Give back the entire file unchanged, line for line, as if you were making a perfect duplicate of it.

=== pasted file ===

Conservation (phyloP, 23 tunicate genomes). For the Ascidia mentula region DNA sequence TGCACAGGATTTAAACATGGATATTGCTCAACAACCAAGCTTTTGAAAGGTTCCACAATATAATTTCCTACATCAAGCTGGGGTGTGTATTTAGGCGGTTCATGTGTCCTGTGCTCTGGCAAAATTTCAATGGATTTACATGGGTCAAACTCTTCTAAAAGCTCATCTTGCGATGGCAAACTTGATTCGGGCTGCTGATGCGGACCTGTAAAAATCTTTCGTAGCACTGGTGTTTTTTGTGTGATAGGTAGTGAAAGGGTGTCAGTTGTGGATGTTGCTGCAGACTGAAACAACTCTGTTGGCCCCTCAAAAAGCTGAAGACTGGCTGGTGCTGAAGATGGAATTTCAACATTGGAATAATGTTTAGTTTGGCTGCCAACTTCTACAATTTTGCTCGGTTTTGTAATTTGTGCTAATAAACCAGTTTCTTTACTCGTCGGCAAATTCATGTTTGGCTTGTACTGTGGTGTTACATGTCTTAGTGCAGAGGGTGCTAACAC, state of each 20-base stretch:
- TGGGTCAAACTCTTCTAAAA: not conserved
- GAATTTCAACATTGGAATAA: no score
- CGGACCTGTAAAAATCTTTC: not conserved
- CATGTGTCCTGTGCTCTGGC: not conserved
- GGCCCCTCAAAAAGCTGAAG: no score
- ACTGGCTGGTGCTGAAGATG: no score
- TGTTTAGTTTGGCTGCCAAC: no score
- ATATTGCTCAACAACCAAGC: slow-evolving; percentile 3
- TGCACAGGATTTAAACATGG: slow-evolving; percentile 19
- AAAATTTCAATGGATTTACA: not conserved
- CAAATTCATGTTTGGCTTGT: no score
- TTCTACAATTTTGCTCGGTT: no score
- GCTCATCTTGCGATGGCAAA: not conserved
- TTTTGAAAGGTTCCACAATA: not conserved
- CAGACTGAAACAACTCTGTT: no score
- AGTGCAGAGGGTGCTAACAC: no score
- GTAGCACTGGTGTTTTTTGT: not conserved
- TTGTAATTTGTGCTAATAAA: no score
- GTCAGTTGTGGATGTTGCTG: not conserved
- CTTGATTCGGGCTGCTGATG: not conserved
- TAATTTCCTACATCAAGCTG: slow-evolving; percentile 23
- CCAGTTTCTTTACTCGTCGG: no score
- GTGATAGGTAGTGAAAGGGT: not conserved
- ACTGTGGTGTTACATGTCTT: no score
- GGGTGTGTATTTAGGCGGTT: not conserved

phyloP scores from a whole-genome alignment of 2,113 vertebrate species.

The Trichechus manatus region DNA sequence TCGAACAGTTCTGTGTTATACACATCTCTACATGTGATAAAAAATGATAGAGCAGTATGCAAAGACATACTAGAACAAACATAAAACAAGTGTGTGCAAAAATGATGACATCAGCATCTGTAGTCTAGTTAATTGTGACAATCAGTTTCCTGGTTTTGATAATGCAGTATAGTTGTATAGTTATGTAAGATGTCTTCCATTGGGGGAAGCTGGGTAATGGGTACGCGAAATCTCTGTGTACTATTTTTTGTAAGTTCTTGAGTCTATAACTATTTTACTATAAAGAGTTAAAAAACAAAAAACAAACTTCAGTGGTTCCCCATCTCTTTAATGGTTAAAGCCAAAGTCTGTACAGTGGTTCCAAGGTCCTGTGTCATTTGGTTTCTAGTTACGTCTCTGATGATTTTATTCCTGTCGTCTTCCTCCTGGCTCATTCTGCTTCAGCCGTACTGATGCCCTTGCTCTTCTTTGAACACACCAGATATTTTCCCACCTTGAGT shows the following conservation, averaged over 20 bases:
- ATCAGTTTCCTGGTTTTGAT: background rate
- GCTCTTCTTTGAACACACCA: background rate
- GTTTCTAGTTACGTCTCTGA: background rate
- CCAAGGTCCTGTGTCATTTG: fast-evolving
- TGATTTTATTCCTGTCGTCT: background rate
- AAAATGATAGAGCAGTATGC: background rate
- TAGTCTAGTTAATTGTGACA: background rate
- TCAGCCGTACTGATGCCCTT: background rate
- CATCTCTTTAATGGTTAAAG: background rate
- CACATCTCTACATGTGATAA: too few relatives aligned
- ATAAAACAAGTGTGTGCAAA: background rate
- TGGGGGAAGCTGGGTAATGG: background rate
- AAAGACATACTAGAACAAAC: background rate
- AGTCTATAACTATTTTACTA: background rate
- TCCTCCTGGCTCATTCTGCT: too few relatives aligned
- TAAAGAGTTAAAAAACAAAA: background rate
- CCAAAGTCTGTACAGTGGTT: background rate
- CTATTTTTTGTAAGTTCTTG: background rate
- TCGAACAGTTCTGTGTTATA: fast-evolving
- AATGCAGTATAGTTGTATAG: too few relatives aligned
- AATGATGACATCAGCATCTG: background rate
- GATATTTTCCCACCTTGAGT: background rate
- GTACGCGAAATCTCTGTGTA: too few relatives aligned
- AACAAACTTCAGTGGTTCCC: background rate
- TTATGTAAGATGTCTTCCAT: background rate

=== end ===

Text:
Conservation (phyloP, 23 tunicate genomes). For the Ascidia mentula region DNA sequence TGCACAGGATTTAAACATGGATATTGCTCAACAACCAAGCTTTTGAAAGGTTCCACAATATAATTTCCTACATCAAGCTGGGGTGTGTATTTAGGCGGTTCATGTGTCCTGTGCTCTGGCAAAATTTCAATGGATTTACATGGGTCAAACTCTTCTAAAAGCTCATCTTGCGATGGCAAACTTGATTCGGGCTGCTGATGCGGACCTGTAAAAATCTTTCGTAGCACTGGTGTTTTTTGTGTGATAGGTAGTGAAAGGGTGTCAGTTGTGGATGTTGCTGCAGACTGAAACAACTCTGTTGGCCCCTCAAAAAGCTGAAGACTGGCTGGTGCTGAAGATGGAATTTCAACATTGGAATAATGTTTAGTTTGGCTGCCAACTTCTACAATTTTGCTCGGTTTTGTAATTTGTGCTAATAAACCAGTTTCTTTACTCGTCGGCAAATTCATGTTTGGCTTGTACTGTGGTGTTACATGTCTTAGTGCAGAGGGTGCTAACAC, state of each 20-base stretch:
- TGGGTCAAACTCTTCTAAAA: not conserved
- GAATTTCAACATTGGAATAA: no score
- CGGACCTGTAAAAATCTTTC: not conserved
- CATGTGTCCTGTGCTCTGGC: not conserved
- GGCCCCTCAAAAAGCTGAAG: no score
- ACTGGCTGGTGCTGAAGATG: no score
- TGTTTAGTTTGGCTGCCAAC: no score
- ATATTGCTCAACAACCAAGC: slow-evolving; percentile 3
- TGCACAGGATTTAAACATGG: slow-evolving; percentile 19
- AAAATTTCAATGGATTTACA: not conserved
- CAAATTCATGTTTGGCTTGT: no score
- TTCTACAATTTTGCTCGGTT: no score
- GCTCATCTTGCGATGGCAAA: not conserved
- TTTTGAAAGGTTCCACAATA: not conserved
- CAGACTGAAACAACTCTGTT: no score
- AGTGCAGAGGGTGCTAACAC: no score
- GTAGCACTGGTGTTTTTTGT: not conserved
- TTGTAATTTGTGCTAATAAA: no score
- GTCAGTTGTGGATGTTGCTG: not conserved
- CTTGATTCGGGCTGCTGATG: not conserved
- TAATTTCCTACATCAAGCTG: slow-evolving; percentile 23
- CCAGTTTCTTTACTCGTCGG: no score
- GTGATAGGTAGTGAAAGGGT: not conserved
- ACTGTGGTGTTACATGTCTT: no score
- GGGTGTGTATTTAGGCGGTT: not conserved

phyloP scores from a whole-genome alignment of 2,113 vertebrate species.

The Trichechus manatus region DNA sequence TCGAACAGTTCTGTGTTATACACATCTCTACATGTGATAAAAAATGATAGAGCAGTATGCAAAGACATACTAGAACAAACATAAAACAAGTGTGTGCAAAAATGATGACATCAGCATCTGTAGTCTAGTTAATTGTGACAATCAGTTTCCTGGTTTTGATAATGCAGTATAGTTGTATAGTTATGTAAGATGTCTTCCATTGGGGGAAGCTGGGTAATGGGTACGCGAAATCTCTGTGTACTATTTTTTGTAAGTTCTTGAGTCTATAACTATTTTACTATAAAGAGTTAAAAAACAAAAAACAAACTTCAGTGGTTCCCCATCTCTTTAATGGTTAAAGCCAAAGTCTGTACAGTGGTTCCAAGGTCCTGTGTCATTTGGTTTCTAGTTACGTCTCTGATGATTTTATTCCTGTCGTCTTCCTCCTGGCTCATTCTGCTTCAGCCGTACTGATGCCCTTGCTCTTCTTTGAACACACCAGATATTTTCCCACCTTGAGT shows the following conservation, averaged over 20 bases:
- ATCAGTTTCCTGGTTTTGAT: background rate
- GCTCTTCTTTGAACACACCA: background rate
- GTTTCTAGTTACGTCTCTGA: background rate
- CCAAGGTCCTGTGTCATTTG: fast-evolving
- TGATTTTATTCCTGTCGTCT: background rate
- AAAATGATAGAGCAGTATGC: background rate
- TAGTCTAGTTAATTGTGACA: background rate
- TCAGCCGTACTGATGCCCTT: background rate
- CATCTCTTTAATGGTTAAAG: background rate
- CACATCTCTACATGTGATAA: too few relatives aligned
- ATAAAACAAGTGTGTGCAAA: background rate
- TGGGGGAAGCTGGGTAATGG: background rate
- AAAGACATACTAGAACAAAC: background rate
- AGTCTATAACTATTTTACTA: background rate
- TCCTCCTGGCTCATTCTGCT: too few relatives aligned
- TAAAGAGTTAAAAAACAAAA: background rate
- CCAAAGTCTGTACAGTGGTT: background rate
- CTATTTTTTGTAAGTTCTTG: background rate
- TCGAACAGTTCTGTGTTATA: fast-evolving
- AATGCAGTATAGTTGTATAG: too few relatives aligned
- AATGATGACATCAGCATCTG: background rate
- GATATTTTCCCACCTTGAGT: background rate
- GTACGCGAAATCTCTGTGTA: too few relatives aligned
- AACAAACTTCAGTGGTTCCC: background rate
- TTATGTAAGATGTCTTCCAT: background rate